Written By Anvi Sharma
We all hope we’re never in a dire situation that put’s a child’s life at risk, but unfortunate things can happen and it’s always best to be prepared.
Choking is a real risk for children who are prone to putting small objects in their mouths. It can be extremely stressful and dangerous for a parent.
Choking usually involves a small object such as food or a toy, lodged in a child’s throat which can prevent air from flowing into their lungs. If airflow is blocked, the brain can be deprived of oxygen which can be a life-threatening emergency.
Of course, your first call would be to contact the ambulance, but in serious cases, there often isn’t enough time to contact emergency services. Therefore, knowing what to do in a risky situation such as this can help save a life.
Here are some of the first aid basics for choking.
Of course, the best way cure for something is prevention. Keeping small hazardous objects away and out of reach from children and babies is an important habit to learn.
Cutting up food into small pieces and supervising children when they are eating and drinking is also advised, particularly when they are still under the age of five. Don’t try and feed a child when he/she is laughing, crying, running around or behaving hysterically as this can also cause them to choke.
It’s important to talk to your children about the dangers of choking and why they should be careful, remain calm and eat sitting down.
What Signs to Look for:
Assessing the situation is key, and knowing what to look for can save crucial time when it comes to choking. Unfortunately, babies can’t communicate such things clearly and that is why it is up to you to recognise when the child is in danger of choking.
A child may need help if he/she:
- Has unusual breathing sounds such as gasping, wheezing or coughing
- Is unable to talk, cry or make any noise
- Is grabbing at their throat
- Is waving their arms around/panicked behaviour
- Is turning pale or blue
- Has watery eyes
- Is unconscious or limp
It’s important to note that sometimes a small object may be stuck in your child’s throat, but if they can breathe and talk normally, then the airway is not completely blocked.
Try getting them to cough the object out or down, they will most likely be fine and there isn’t much cause for concern.
It’s advised that you don’t reach into the mouth to grab the object as this could make the situation worse. Remain patient until the coughing fit passes.
What to Do:
If your child is old enough to understand you, begin with asking them to remain calm and encourage them to breathe and cough to try and remove the object lodged in their throat. If you have come to the conclusion that the child is choking, shout for help. If there are people nearby, ask someone to call an ambulance. If you are alone, call 000 immediately and stay on the phone with the operator while you attend to the child.
If the child is unconscious, you should remove any obstructions from their mouth and attempt CPR after ensuring an ambulance is on the way.
- Get the baby into position by holding them face down on your forearm, supporting them with your thigh. Make sure the baby’s torso region is positioned higher than their head so that gravity can do its job.
- Using the heel of your hand, thump the child in between the shoulder blades. Give them up to five back blows and check to see if the blockage has cleared.
- Turn the child over, face up, and keep supporting their head and neck. If the object isn’t out yet, place them back on your forearm but facing up this time.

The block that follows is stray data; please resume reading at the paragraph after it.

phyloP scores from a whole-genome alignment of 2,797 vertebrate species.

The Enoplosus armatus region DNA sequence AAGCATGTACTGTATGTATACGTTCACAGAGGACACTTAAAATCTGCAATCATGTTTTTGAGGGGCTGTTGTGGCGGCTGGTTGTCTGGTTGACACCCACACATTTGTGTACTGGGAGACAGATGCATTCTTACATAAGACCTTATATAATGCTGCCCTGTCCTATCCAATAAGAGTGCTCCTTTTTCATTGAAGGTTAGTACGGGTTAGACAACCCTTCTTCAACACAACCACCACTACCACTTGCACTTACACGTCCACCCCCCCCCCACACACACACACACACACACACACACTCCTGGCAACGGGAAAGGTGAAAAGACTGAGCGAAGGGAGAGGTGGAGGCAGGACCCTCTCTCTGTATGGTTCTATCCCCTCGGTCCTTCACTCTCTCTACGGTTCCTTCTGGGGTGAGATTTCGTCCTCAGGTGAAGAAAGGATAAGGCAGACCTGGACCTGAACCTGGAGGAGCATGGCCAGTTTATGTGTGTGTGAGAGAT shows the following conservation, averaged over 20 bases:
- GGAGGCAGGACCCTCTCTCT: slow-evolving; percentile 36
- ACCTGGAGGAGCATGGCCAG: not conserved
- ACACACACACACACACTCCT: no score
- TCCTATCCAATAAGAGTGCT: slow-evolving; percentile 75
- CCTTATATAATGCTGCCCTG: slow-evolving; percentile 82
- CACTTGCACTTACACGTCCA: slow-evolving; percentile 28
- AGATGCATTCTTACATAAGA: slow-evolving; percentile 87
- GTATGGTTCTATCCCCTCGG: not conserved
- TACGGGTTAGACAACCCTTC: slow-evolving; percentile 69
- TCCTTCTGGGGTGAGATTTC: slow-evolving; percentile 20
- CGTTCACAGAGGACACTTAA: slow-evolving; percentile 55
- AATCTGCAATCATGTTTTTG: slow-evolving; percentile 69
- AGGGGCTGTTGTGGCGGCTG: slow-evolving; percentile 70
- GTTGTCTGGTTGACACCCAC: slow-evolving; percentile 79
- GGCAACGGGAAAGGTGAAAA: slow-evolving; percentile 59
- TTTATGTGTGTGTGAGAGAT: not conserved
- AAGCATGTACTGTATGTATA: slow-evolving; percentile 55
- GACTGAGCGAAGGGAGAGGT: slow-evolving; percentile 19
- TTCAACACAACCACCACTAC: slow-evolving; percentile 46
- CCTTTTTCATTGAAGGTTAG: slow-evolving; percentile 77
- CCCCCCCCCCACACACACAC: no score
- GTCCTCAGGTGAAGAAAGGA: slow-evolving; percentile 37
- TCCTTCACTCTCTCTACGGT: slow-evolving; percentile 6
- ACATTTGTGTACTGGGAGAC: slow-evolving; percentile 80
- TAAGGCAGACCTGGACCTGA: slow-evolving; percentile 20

- Using two or three fingers, push the centre of the baby’s breastbone around five times. Repeat the back thumping and chest thrusts until the object comes out.
- Open the baby’s airway by putting your thumb in their mouth and grasping the lower gums so the jaw is lifted up. You can look for the object and try and remove it only if you can see it clearly.
- If the object is still lodged in the throat and the baby begins to lose consciousness, perform CPR and call 000.
- Tell the child to remain as calm as they can, and to try and cough the object that is stuck in their throat out.
- Bend the child over, either while sitting on a chair or standing up, and use the heel of your hand to give their back a sharp blow between the shoulder blades.
- Repeat step 2 up to five times, and see if the blockage has cleared before continuing. If the object is still there, try step 4.
- Placing one hand in the middle of the child’s back, use the heel of your other hand to do five chest thrusts (similar to CPR compressions but slower and sharper).
- Alternate between the two steps, checking to see if the blockage has cleared each time.
- If the object still remains lodged, call 000. The child may start to lose consciousness after a while. You should perform CPR until the ambulance arrives.
Things to Keep in Mind:
- Don’t slap or pat the child on the back if they are able to cough. Doing so may cause the object to be lodged further into the airway. Always try and get them to cough as a first option. Also, do not slap them when they are upright as gravity may cause the object to move further down the windpipe.
- Keep reminding the child to try and breathe or cough and remain conscious.
- Do not try to dislodge the object by squeezing the child’s stomach. This may move the object into a worse situation and cause the child more harm than good. Only remove the object from the child’s mouth if you can see it, otherwise it is imperative that you do not try and pull it out.
- Don’t let the child out of your sight. Stay with them and monitor their breathing.
- Take the child to a doctor if they continue to have trouble breathing even after you think the object obstructing their airways has been removed.
Note: All information provided here is only a basic guide. Further advice should be gathered from qualified professionals, and first aid courses are highly recommended.